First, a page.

The film graces us with an array of trans men of varied races, gender presentations, and backgrounds, each of whom deftly inhabits the role of Tipton. Many have pored over Tipton’s biography, hungry to see themselves reflected and situated in history, not as side characters but with the starring roles. No Ordinary Man‘s central conceit of splicing together Tipton’s biography with candid scenes of actors wrestling with it works brilliantly. Its innovative structure creates a palpable excitement, as actors reimagine and reinterpret Tipton’s story in a style as freeform as an improvised jazz solo. Their idiosyncratic mannerisms and modern touches, from “Oh shit!” to a slaps on the knees, pull Tipton’s story out of black and white photographs and into our current era of groundbreaking trans activism and visibility.
In a panel discussion for Three Dollar Bill Cinema’s Translations Film Festival, a Seattle event which spotlights trans cinema, Joynt reflected on just how eye-opening those auditions proved to be. “The performance and the engagement with embodiment opened our project up to a whole new set of questions,” he said in the Q&A after the film’s premiere on May 6th. “What does it mean to look back and claim someone as a part of your history? What does it mean to think with your body, with your words, with your affect? So many of those casting room scenes are experiments with some of those ideas.”
In one scene, an auditioning actor even leaves the filmmakers stunned. The suave activist Marquise Vilson, in a fully buttoned-up polo shirt that exposes his tattooed arms, unpacks Tipton’s reaction to a fellow musician who declares that that they “heard a rumor.” Though the rumor in fact relates to Duke Ellington arriving into town, Vilson imagines, with great empathy, how initially hearing about an unspecified “rumor” may have sparked paranoia for a 35-year old Tipton, who was successful but still hustling, and surely aware of the ramifications of his identity being found out. Referring to the climate of fear felt by trans people in the ’50s, Vilson says in the audition room, “There’s no way that I could imagine what that feels like.” The irony, of course, is that that’s exactly what he’s doing. His sensitivity, as well as his experience of navigating both being out and being “stealth,” inform his nuanced approach to the role. Yet as much as No Ordinary Man‘s trans subjects see themselves as inheritors and guardians of Tipton’s story, they are also keenly aware of its tricky ambiguities. The paradox of Tipton’s life is that he thrived off of being onstage, and yet also maintained his basic privacy, likely for his own safety.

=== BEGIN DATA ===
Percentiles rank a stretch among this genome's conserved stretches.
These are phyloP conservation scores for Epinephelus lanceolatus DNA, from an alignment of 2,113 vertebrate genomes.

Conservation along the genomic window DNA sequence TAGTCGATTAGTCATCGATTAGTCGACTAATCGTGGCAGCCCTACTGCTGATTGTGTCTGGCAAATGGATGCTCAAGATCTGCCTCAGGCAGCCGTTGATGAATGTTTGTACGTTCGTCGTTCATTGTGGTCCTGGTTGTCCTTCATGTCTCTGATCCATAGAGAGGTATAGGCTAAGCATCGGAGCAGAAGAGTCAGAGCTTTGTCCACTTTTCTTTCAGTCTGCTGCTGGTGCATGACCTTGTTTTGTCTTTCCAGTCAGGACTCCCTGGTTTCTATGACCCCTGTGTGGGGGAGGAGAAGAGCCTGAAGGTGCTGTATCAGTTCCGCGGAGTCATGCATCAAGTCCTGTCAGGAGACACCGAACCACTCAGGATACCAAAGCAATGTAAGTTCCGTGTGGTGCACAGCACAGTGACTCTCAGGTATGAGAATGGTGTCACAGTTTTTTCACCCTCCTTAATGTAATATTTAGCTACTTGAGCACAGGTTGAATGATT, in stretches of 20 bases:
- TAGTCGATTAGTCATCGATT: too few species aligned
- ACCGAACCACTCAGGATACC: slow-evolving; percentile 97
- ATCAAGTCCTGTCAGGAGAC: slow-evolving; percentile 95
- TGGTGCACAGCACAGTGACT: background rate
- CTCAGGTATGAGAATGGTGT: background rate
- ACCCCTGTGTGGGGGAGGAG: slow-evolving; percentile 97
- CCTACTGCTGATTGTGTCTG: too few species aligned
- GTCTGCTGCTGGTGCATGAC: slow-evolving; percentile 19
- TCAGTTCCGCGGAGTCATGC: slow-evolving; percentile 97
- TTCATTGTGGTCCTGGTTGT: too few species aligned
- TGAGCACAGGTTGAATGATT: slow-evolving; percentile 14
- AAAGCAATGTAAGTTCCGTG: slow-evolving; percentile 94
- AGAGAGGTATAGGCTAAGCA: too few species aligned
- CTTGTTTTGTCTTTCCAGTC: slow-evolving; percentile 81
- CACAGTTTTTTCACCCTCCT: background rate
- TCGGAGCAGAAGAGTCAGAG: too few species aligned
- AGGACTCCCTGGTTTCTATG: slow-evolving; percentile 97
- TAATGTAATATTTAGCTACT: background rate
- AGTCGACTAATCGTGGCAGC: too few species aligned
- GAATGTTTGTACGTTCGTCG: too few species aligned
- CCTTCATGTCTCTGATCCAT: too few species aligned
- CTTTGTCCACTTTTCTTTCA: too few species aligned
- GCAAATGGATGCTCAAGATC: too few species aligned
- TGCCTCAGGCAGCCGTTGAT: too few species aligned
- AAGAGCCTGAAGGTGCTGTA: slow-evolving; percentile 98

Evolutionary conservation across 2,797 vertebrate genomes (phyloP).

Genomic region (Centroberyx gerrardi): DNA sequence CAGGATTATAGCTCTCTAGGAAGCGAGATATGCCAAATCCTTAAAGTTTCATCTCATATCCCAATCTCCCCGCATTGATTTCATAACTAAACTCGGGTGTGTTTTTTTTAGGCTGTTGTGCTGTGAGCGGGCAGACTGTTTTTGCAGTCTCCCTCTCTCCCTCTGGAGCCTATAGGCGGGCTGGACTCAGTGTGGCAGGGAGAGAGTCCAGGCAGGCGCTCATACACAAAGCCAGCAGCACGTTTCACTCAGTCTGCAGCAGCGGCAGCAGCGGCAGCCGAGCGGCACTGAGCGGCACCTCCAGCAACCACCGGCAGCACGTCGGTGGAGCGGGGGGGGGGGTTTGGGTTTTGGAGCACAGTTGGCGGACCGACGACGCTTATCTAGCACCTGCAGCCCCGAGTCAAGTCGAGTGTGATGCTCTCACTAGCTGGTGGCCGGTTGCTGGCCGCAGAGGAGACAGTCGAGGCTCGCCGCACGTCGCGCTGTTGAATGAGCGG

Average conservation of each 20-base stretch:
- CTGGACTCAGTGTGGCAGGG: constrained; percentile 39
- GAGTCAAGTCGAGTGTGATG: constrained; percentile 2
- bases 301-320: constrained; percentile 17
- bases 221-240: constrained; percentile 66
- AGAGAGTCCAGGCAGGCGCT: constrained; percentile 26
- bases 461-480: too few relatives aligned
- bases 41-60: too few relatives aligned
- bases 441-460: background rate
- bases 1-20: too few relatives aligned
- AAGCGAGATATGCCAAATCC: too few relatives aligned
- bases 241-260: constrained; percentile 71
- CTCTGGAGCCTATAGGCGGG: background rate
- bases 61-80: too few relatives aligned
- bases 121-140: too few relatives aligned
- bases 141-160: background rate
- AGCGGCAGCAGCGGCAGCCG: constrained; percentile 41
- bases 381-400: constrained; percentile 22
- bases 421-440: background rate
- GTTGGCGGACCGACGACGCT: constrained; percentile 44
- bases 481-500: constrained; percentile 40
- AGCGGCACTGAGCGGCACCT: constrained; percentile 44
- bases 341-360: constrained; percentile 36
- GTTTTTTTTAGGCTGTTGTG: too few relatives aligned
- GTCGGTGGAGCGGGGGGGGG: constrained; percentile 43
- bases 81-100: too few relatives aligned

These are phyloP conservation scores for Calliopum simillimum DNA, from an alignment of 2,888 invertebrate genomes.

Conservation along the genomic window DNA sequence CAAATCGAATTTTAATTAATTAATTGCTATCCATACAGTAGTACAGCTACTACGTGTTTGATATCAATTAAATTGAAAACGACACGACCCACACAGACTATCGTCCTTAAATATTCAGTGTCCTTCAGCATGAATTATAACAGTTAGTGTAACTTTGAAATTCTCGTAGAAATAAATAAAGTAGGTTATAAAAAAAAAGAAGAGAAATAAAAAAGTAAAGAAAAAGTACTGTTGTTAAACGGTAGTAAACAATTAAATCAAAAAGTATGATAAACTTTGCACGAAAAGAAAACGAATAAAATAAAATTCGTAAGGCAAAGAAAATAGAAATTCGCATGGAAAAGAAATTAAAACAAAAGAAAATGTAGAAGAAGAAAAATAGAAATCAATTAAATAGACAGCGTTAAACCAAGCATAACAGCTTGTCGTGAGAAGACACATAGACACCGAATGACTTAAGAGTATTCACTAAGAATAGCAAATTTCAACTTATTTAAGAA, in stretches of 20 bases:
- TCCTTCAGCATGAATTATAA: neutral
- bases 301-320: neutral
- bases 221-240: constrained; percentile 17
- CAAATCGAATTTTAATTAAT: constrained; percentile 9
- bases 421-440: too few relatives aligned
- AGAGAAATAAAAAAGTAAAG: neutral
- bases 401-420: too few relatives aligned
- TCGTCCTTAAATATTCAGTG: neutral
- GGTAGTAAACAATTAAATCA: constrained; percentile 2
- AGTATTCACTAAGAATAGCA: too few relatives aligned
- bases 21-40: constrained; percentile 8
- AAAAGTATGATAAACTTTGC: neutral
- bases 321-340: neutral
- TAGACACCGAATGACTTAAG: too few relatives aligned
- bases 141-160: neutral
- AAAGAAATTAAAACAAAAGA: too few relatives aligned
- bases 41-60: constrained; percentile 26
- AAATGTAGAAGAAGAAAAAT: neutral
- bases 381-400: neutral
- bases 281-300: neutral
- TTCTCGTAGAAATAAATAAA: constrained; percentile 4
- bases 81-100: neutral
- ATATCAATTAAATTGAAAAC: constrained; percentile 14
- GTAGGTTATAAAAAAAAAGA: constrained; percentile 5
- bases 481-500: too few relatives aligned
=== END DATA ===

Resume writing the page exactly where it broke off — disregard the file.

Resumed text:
The question of who, if anyone, can claim ownership over Tipton’s story is especially urgent given how it has been mangled by the press and biographers over the years. No Ordinary Man includes several grueling montages of news coverage of EMTs discovering his natal sex. Broadcasts set to ominous music spun a salacious narrative about Tipton’s “almost inconceivable secret.” Audience members asked Tipton’s family members intrusive questions about his anatomy and whether he ever played with his adopted son in a “delicate” manner. The cruelty of these news stories helps mark society’s progress, and yet No Ordinary Man points out that every story of someone being outed has cascading effects, often pernicious: they can serve as a chilling warning to trans people about the costs of living fully as themselves. Even Tipton Tipton’s biographer, Diane Middlebrook, perpetuated certain myths about trans people. Suits Me: The Double Life of Billy Tipton, as its title suggests, framed being transgender as a superficial style choice, positing that Tipton only identified as a man to gain entry into the male-dominated world of jazz. The musicologist and historian Stephan Pennington, after citing the counterexample of 1940’s all-female big bands, sums up the problem with Middlebrook’s view succinctly: “We are not lying to you about who we are, we are who we are.”
During Three Dollar Bill Cinema’s panel discussion, Chin-Yee described the immense responsibility she felt to do justice to Tipton’s legacy. As a cis-gendered filmmaker, she recalls the “large learning curve…and the emotional curve of knowing there’s a real importance in telling this story properly.”
“I have fond memories of the sleepless nights that that induced,” she continued. “I don’t think, in all the years that I’ve made films, that I’ve personally learned more and felt more invested empathetically with everyone who gave themselves to this film.”
No Ordinary Man ends with a lovely sequence where its subjects answer the question, “What would you ask Billy Tipton?” Famed gender theorist Susan Stryker would “sit at Billy Tipton’s feet” and learn about the jazz scene at its moment of cultural dominance, while author C. Riley Snorton is curious about “all the tea about what people did after the show was over.” They seem nostalgic about these imagined conversions, perhaps fantasizing about sliding into a restaurant booth with Tipton and bonding over the thrill of performing. Perhaps most poignantly, Pennington inverts the question, wondering what Tipton might want to ask him. It’s a rich thought experiment: What would Tipton think of trans online communities and parades? About the very vernacular of queerness? About the diverse group of trans men laughing together at a casting call? From its first scene to its last, No Ordinary Man is a playful delight, but also deeply invested in the project of finding and forging a trans lineage.
No Ordinary Man Film Trailer